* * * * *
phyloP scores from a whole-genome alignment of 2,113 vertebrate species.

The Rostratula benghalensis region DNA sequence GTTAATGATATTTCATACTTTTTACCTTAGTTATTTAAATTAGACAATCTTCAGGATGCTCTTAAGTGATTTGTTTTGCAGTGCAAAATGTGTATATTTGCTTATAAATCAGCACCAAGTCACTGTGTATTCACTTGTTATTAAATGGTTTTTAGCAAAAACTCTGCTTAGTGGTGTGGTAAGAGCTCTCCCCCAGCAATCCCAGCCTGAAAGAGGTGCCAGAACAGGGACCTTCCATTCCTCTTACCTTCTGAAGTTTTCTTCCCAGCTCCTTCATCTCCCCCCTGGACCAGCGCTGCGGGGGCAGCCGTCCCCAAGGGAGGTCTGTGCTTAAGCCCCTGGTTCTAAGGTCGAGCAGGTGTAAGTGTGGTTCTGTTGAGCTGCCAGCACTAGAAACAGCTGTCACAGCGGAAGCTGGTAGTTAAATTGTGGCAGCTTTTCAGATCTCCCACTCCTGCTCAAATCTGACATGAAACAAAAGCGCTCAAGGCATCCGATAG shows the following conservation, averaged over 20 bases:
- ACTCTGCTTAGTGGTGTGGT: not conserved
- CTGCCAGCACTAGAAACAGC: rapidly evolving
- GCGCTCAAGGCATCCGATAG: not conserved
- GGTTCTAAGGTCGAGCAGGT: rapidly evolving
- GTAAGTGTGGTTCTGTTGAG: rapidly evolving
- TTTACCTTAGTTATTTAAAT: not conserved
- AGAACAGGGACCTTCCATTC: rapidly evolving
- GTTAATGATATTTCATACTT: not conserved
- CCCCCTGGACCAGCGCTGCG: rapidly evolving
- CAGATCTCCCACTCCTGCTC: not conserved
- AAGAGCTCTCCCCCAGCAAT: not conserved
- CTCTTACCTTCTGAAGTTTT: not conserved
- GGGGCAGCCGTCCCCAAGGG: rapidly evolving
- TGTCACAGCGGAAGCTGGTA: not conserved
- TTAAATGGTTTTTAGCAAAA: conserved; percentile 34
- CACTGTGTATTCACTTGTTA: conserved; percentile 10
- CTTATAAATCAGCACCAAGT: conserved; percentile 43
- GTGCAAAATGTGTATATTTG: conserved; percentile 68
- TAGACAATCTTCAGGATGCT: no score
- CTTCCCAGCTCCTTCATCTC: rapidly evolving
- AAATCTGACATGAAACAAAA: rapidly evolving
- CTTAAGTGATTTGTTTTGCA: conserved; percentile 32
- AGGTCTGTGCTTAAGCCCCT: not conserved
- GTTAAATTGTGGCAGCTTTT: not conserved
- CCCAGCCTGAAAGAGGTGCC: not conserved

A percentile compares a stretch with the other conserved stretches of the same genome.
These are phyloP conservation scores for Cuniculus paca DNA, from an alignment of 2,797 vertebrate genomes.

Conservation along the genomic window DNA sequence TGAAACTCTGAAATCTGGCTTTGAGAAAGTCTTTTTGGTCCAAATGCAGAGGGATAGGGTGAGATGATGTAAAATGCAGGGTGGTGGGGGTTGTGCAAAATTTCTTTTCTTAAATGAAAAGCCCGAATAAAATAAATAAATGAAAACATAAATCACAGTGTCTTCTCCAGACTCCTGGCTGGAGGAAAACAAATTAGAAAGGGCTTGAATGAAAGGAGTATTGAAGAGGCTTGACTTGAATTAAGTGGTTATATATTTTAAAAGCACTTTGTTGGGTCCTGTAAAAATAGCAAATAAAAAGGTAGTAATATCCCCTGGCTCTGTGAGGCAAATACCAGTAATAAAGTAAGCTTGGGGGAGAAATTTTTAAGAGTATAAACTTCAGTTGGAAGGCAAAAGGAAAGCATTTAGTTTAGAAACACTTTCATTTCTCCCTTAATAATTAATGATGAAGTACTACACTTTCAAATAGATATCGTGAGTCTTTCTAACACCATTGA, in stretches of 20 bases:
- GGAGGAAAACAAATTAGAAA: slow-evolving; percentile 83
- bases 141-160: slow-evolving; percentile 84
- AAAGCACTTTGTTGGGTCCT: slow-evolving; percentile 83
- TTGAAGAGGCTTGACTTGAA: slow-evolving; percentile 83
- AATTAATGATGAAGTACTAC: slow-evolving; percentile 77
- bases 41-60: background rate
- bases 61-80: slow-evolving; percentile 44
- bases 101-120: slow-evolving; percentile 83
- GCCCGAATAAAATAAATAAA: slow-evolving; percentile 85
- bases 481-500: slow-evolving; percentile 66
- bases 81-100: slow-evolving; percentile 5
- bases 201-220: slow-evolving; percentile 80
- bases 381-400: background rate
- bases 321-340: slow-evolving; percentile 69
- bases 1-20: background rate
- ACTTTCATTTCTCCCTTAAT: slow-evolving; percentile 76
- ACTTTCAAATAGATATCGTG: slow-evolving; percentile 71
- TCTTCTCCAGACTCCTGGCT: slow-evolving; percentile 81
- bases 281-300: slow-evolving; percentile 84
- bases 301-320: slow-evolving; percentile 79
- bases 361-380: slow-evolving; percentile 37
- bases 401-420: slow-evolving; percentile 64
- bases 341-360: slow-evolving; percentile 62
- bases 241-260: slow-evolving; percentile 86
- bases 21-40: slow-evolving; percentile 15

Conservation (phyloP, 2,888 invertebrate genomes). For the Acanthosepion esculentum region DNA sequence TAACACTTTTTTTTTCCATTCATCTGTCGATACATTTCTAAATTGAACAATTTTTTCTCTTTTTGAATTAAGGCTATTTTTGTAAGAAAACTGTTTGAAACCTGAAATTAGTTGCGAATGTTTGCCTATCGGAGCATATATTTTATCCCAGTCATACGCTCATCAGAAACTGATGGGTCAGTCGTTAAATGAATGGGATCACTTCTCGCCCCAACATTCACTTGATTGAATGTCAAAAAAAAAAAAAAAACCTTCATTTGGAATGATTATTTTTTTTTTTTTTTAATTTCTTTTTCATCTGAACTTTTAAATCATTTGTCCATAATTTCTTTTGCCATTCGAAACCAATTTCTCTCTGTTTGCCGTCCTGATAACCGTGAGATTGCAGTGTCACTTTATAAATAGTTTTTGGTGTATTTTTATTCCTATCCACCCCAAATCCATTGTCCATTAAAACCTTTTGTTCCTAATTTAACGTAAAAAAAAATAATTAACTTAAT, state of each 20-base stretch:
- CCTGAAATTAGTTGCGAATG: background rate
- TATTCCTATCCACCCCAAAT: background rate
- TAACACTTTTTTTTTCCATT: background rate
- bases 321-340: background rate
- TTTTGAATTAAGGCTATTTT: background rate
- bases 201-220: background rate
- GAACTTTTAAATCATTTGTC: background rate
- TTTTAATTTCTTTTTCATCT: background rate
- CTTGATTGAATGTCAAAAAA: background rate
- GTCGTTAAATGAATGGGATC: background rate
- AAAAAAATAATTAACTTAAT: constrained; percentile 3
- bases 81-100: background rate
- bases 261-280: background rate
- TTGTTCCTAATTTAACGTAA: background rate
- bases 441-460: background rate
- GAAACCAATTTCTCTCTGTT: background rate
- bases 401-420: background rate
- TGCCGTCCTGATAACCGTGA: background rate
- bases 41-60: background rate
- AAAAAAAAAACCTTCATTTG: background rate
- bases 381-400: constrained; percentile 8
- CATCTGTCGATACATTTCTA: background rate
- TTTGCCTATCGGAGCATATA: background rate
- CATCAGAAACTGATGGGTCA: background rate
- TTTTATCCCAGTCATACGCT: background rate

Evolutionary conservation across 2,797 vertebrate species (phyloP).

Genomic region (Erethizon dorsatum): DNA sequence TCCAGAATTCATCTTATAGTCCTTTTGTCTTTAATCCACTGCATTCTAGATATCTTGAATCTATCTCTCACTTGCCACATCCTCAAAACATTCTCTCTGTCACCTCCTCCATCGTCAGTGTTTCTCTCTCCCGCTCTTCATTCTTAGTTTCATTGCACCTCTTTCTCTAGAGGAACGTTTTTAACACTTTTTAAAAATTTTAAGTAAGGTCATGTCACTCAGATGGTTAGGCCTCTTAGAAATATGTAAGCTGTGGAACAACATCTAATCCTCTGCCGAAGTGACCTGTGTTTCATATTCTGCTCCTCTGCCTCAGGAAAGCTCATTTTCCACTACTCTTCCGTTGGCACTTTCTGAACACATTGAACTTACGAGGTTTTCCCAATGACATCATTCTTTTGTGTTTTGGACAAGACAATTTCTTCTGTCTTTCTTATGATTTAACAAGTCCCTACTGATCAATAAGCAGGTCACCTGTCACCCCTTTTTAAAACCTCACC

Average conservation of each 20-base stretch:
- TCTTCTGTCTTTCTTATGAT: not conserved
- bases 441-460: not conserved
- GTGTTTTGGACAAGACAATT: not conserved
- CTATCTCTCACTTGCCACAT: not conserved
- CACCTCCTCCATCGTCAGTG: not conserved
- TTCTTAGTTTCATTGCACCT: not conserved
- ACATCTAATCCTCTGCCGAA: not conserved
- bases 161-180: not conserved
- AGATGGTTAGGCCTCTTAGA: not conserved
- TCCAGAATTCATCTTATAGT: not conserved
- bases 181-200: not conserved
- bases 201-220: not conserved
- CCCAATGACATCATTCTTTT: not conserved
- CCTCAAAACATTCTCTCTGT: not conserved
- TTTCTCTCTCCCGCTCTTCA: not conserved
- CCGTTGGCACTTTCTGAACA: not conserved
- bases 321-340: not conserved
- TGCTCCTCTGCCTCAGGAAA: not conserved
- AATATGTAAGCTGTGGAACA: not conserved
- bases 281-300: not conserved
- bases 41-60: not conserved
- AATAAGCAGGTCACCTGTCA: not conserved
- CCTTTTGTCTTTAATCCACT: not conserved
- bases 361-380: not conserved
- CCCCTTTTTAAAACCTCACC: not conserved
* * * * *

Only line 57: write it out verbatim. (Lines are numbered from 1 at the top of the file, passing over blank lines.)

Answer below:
- CCTGAAATTAGTTGCGAATG: background rate